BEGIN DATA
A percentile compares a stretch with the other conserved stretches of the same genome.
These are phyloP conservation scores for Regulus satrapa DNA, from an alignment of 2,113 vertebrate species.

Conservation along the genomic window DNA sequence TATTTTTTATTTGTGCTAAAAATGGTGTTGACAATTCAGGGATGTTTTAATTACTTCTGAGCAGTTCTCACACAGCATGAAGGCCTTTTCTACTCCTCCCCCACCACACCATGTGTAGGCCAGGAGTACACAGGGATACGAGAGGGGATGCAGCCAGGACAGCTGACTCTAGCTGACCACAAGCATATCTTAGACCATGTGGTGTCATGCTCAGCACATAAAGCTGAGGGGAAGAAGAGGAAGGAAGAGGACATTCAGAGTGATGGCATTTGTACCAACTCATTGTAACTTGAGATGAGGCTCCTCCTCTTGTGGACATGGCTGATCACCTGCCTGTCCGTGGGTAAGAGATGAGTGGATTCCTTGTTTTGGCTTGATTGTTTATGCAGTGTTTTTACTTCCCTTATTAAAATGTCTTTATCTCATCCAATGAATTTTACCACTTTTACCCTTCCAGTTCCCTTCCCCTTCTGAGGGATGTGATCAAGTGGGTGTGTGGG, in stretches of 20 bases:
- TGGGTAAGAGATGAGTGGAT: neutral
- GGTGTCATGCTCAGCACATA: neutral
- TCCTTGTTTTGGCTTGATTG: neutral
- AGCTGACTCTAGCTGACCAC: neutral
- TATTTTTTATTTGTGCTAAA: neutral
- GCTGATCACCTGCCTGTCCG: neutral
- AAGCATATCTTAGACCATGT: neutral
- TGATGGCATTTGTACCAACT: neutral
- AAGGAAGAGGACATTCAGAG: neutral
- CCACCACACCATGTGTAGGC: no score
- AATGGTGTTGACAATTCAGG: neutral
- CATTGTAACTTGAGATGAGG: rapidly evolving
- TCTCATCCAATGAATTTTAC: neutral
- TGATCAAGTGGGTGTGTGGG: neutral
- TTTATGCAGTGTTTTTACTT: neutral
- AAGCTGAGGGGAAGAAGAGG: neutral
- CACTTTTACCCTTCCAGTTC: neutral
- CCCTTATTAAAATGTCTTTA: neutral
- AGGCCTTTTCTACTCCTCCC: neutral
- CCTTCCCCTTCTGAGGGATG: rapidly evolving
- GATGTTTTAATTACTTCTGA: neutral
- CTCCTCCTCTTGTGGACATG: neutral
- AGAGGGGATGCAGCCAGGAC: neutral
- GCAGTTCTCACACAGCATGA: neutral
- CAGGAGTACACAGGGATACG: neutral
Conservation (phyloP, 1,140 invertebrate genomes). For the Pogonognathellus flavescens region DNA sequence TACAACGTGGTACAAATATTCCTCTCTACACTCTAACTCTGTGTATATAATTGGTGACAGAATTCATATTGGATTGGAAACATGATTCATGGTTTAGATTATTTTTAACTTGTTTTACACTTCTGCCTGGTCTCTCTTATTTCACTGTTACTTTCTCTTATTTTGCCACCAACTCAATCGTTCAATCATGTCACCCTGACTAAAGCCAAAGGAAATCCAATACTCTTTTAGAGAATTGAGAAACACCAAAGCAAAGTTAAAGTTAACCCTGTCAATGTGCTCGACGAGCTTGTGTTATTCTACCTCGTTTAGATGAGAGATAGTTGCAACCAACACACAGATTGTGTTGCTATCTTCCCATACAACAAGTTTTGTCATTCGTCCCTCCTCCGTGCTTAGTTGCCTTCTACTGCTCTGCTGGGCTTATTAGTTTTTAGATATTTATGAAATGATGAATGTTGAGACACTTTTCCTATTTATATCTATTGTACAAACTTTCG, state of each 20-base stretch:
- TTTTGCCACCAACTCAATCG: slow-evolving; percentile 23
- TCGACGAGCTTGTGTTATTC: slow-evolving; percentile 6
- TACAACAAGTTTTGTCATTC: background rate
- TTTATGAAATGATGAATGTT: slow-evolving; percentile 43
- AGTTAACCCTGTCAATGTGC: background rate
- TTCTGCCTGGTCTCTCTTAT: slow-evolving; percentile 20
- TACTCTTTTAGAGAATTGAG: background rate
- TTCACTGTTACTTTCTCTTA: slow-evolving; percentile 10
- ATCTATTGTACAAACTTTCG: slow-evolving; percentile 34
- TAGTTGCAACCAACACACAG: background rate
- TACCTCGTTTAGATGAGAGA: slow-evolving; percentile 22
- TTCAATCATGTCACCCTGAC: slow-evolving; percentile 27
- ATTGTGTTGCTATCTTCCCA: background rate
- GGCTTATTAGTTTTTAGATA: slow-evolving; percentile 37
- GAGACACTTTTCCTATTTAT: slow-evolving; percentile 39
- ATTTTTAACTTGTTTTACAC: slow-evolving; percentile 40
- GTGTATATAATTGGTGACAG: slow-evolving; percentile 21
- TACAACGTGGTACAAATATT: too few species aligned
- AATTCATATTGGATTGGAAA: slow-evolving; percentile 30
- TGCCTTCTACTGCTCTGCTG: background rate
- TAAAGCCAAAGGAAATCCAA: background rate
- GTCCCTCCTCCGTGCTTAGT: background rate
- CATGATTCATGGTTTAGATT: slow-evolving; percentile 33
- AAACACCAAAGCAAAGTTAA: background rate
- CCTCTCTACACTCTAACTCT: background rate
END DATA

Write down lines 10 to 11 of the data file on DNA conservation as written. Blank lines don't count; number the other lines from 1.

- AAGCATATCTTAGACCATGT: neutral
- TGATGGCATTTGTACCAACT: neutral